Though I never had the pleasure of meeting the man, Steve Jobs’ work and influence affected my life often. At different times, I came close to working for both Apple and Pixar, the latter before he took it over. The first personal computer I ever bought was a Mac 512, no hard drive, for $2,600 (in 1984 money; that’s the equivalent of $5,400 today). Compared to my current MacBook, it had 1/800th the RAM, 1/600,000 the storage, and maybe 1/1000th the processing speed. The excitement as my wife and I brought home that machine and started exploring its revolutionary features was unlike anything I’ve experienced since with technology. Though iPods, iPhones and iPads are amazing, and the internet may be a more important shift, they are not as groundbreaking as was that moment. That was the arrival in my home of personal computing, of the home computer. All these later breakthroughs have built on that. Several years later, I was honored to write a landmark cover article for PC Magazine, at that time the nation’s tenth largest magazine, explaining the benefits of the Mac’s operating system to DOS and Windows users, and I wrote a column about the Mac for several years after that.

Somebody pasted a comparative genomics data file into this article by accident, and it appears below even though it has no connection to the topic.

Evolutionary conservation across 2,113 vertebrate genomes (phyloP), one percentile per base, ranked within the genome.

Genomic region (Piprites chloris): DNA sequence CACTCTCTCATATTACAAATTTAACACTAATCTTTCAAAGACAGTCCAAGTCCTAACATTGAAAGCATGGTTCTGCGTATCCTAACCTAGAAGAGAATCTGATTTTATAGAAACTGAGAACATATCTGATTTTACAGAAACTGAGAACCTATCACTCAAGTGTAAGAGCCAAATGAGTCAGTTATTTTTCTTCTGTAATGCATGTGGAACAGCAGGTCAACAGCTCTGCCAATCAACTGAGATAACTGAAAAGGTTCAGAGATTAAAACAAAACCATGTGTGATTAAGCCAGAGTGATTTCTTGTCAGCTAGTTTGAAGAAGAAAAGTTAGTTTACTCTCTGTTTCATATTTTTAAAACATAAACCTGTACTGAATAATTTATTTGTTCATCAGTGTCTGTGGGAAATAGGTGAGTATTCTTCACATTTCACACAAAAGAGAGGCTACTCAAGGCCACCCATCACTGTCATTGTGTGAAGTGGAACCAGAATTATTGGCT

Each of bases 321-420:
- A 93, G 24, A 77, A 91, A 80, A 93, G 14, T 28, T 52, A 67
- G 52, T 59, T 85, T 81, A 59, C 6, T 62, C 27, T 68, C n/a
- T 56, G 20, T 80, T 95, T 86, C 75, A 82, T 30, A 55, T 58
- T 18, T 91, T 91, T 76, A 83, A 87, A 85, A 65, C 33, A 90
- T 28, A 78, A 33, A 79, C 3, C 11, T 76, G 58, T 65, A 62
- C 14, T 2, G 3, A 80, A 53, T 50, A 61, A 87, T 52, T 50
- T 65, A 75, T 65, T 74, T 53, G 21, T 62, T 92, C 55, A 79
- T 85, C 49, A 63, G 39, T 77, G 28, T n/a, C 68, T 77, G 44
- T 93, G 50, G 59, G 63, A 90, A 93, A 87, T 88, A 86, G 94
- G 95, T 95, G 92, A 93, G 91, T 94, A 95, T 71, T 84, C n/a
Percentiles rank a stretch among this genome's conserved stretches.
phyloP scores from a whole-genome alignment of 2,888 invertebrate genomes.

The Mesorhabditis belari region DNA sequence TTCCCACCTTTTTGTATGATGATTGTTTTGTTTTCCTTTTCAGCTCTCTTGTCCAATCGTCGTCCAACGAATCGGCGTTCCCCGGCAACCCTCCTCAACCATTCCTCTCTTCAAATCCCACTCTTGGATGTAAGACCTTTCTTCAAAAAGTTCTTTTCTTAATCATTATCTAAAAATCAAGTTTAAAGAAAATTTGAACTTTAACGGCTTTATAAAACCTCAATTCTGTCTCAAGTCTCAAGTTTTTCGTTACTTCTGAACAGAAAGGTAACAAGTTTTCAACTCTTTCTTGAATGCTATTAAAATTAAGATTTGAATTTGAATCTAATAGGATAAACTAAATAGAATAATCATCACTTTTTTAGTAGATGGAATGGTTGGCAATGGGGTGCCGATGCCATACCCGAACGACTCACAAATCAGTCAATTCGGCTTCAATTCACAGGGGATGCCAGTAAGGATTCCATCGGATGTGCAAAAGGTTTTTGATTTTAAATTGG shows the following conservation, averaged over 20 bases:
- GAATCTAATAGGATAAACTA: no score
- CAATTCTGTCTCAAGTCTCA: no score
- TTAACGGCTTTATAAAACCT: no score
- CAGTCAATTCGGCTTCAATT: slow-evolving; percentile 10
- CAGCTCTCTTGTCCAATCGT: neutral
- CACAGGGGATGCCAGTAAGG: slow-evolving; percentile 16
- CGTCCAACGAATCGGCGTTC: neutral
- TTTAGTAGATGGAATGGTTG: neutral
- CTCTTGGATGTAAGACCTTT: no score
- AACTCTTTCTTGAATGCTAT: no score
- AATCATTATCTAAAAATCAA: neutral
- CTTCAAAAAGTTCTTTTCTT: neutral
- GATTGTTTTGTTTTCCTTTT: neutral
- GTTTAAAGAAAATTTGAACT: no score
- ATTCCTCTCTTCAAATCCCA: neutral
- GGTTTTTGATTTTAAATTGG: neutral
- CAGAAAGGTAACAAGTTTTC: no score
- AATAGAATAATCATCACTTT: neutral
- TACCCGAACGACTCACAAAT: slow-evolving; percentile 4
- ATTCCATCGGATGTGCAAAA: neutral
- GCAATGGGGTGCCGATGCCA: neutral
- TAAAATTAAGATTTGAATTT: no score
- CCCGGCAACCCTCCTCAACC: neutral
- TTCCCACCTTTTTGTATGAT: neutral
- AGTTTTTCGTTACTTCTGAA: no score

Follow your heart

For the past 33 years, I have looked in the mirror every morning and asked myself: ‘If today were the last day of my life, would I want to do what I am about to do today?’ And whenever the answer has been ‘No’ for too many days in a row, I know I need to change something. — Steve Jobs